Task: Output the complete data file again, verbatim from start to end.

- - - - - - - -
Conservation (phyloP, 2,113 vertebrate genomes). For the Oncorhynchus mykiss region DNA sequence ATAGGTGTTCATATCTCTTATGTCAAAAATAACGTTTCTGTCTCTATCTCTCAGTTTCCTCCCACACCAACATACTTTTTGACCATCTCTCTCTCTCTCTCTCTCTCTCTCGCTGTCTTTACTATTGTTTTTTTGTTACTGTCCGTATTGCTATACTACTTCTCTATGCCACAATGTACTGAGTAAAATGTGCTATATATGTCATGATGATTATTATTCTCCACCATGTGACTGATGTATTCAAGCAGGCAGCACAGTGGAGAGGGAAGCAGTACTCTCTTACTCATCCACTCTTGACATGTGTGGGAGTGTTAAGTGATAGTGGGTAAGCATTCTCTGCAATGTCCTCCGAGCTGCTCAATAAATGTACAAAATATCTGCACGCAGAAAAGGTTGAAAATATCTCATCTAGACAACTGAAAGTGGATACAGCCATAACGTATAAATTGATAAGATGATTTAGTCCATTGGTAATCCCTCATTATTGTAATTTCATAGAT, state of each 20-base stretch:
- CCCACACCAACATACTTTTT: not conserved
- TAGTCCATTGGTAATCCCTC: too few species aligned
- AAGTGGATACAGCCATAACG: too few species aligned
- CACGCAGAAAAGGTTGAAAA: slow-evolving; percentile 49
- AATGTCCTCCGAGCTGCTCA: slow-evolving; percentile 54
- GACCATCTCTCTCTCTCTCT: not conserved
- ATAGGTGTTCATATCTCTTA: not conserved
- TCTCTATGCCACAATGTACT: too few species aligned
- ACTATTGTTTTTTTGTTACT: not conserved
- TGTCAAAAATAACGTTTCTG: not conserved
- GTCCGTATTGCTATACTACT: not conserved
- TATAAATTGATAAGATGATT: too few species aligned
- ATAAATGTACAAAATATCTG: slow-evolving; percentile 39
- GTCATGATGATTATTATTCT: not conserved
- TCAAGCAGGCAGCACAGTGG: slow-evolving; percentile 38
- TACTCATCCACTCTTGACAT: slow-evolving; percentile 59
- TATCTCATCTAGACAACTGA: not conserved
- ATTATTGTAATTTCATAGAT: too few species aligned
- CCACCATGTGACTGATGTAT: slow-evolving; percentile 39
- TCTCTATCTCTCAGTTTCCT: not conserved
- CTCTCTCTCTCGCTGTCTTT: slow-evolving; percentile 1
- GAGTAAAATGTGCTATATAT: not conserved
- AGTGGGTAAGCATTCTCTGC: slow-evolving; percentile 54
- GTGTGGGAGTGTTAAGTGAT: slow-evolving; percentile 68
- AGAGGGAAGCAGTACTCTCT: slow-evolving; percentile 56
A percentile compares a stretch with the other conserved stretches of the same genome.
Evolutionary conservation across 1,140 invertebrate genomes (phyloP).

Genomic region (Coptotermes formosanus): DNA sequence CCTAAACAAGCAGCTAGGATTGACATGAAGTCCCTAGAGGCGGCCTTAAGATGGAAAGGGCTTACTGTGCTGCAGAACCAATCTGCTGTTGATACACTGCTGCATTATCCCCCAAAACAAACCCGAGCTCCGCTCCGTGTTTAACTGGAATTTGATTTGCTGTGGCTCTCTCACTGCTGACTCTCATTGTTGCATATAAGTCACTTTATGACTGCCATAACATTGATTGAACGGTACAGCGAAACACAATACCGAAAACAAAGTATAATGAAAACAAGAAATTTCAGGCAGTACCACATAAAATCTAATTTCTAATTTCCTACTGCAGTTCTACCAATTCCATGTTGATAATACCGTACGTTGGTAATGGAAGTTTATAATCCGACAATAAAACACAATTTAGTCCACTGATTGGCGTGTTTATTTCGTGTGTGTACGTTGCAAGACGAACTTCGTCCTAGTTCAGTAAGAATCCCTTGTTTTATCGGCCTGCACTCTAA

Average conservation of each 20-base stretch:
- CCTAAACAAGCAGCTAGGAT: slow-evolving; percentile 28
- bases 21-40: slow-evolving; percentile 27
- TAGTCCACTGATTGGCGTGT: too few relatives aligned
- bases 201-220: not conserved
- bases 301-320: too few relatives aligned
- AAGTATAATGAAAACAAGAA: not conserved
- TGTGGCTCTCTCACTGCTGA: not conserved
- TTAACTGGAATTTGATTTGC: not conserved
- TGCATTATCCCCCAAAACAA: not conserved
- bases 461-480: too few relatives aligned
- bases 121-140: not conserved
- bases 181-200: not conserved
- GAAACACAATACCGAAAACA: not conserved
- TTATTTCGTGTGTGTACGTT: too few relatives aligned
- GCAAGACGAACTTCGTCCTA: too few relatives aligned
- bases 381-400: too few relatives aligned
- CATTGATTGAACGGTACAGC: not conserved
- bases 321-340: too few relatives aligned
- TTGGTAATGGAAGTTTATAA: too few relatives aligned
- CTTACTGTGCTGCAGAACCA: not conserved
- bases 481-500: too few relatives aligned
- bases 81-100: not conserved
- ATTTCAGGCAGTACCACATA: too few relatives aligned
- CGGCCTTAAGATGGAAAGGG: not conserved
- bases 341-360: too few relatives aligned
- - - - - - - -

Conservation (phyloP, 2,113 vertebrate genomes). For the Oncorhynchus mykiss region DNA sequence ATAGGTGTTCATATCTCTTATGTCAAAAATAACGTTTCTGTCTCTATCTCTCAGTTTCCTCCCACACCAACATACTTTTTGACCATCTCTCTCTCTCTCTCTCTCTCTCTCGCTGTCTTTACTATTGTTTTTTTGTTACTGTCCGTATTGCTATACTACTTCTCTATGCCACAATGTACTGAGTAAAATGTGCTATATATGTCATGATGATTATTATTCTCCACCATGTGACTGATGTATTCAAGCAGGCAGCACAGTGGAGAGGGAAGCAGTACTCTCTTACTCATCCACTCTTGACATGTGTGGGAGTGTTAAGTGATAGTGGGTAAGCATTCTCTGCAATGTCCTCCGAGCTGCTCAATAAATGTACAAAATATCTGCACGCAGAAAAGGTTGAAAATATCTCATCTAGACAACTGAAAGTGGATACAGCCATAACGTATAAATTGATAAGATGATTTAGTCCATTGGTAATCCCTCATTATTGTAATTTCATAGAT, state of each 20-base stretch:
- CCCACACCAACATACTTTTT: not conserved
- TAGTCCATTGGTAATCCCTC: too few species aligned
- AAGTGGATACAGCCATAACG: too few species aligned
- CACGCAGAAAAGGTTGAAAA: slow-evolving; percentile 49
- AATGTCCTCCGAGCTGCTCA: slow-evolving; percentile 54
- GACCATCTCTCTCTCTCTCT: not conserved
- ATAGGTGTTCATATCTCTTA: not conserved
- TCTCTATGCCACAATGTACT: too few species aligned
- ACTATTGTTTTTTTGTTACT: not conserved
- TGTCAAAAATAACGTTTCTG: not conserved
- GTCCGTATTGCTATACTACT: not conserved
- TATAAATTGATAAGATGATT: too few species aligned
- ATAAATGTACAAAATATCTG: slow-evolving; percentile 39
- GTCATGATGATTATTATTCT: not conserved
- TCAAGCAGGCAGCACAGTGG: slow-evolving; percentile 38
- TACTCATCCACTCTTGACAT: slow-evolving; percentile 59
- TATCTCATCTAGACAACTGA: not conserved
- ATTATTGTAATTTCATAGAT: too few species aligned
- CCACCATGTGACTGATGTAT: slow-evolving; percentile 39
- TCTCTATCTCTCAGTTTCCT: not conserved
- CTCTCTCTCTCGCTGTCTTT: slow-evolving; percentile 1
- GAGTAAAATGTGCTATATAT: not conserved
- AGTGGGTAAGCATTCTCTGC: slow-evolving; percentile 54
- GTGTGGGAGTGTTAAGTGAT: slow-evolving; percentile 68
- AGAGGGAAGCAGTACTCTCT: slow-evolving; percentile 56
A percentile compares a stretch with the other conserved stretches of the same genome.
Evolutionary conservation across 1,140 invertebrate genomes (phyloP).

Genomic region (Coptotermes formosanus): DNA sequence CCTAAACAAGCAGCTAGGATTGACATGAAGTCCCTAGAGGCGGCCTTAAGATGGAAAGGGCTTACTGTGCTGCAGAACCAATCTGCTGTTGATACACTGCTGCATTATCCCCCAAAACAAACCCGAGCTCCGCTCCGTGTTTAACTGGAATTTGATTTGCTGTGGCTCTCTCACTGCTGACTCTCATTGTTGCATATAAGTCACTTTATGACTGCCATAACATTGATTGAACGGTACAGCGAAACACAATACCGAAAACAAAGTATAATGAAAACAAGAAATTTCAGGCAGTACCACATAAAATCTAATTTCTAATTTCCTACTGCAGTTCTACCAATTCCATGTTGATAATACCGTACGTTGGTAATGGAAGTTTATAATCCGACAATAAAACACAATTTAGTCCACTGATTGGCGTGTTTATTTCGTGTGTGTACGTTGCAAGACGAACTTCGTCCTAGTTCAGTAAGAATCCCTTGTTTTATCGGCCTGCACTCTAA

Average conservation of each 20-base stretch:
- CCTAAACAAGCAGCTAGGAT: slow-evolving; percentile 28
- bases 21-40: slow-evolving; percentile 27
- TAGTCCACTGATTGGCGTGT: too few relatives aligned
- bases 201-220: not conserved
- bases 301-320: too few relatives aligned
- AAGTATAATGAAAACAAGAA: not conserved
- TGTGGCTCTCTCACTGCTGA: not conserved
- TTAACTGGAATTTGATTTGC: not conserved
- TGCATTATCCCCCAAAACAA: not conserved
- bases 461-480: too few relatives aligned
- bases 121-140: not conserved
- bases 181-200: not conserved
- GAAACACAATACCGAAAACA: not conserved
- TTATTTCGTGTGTGTACGTT: too few relatives aligned
- GCAAGACGAACTTCGTCCTA: too few relatives aligned
- bases 381-400: too few relatives aligned
- CATTGATTGAACGGTACAGC: not conserved
- bases 321-340: too few relatives aligned
- TTGGTAATGGAAGTTTATAA: too few relatives aligned
- CTTACTGTGCTGCAGAACCA: not conserved
- bases 481-500: too few relatives aligned
- bases 81-100: not conserved
- ATTTCAGGCAGTACCACATA: too few relatives aligned
- CGGCCTTAAGATGGAAAGGG: not conserved
- bases 341-360: too few relatives aligned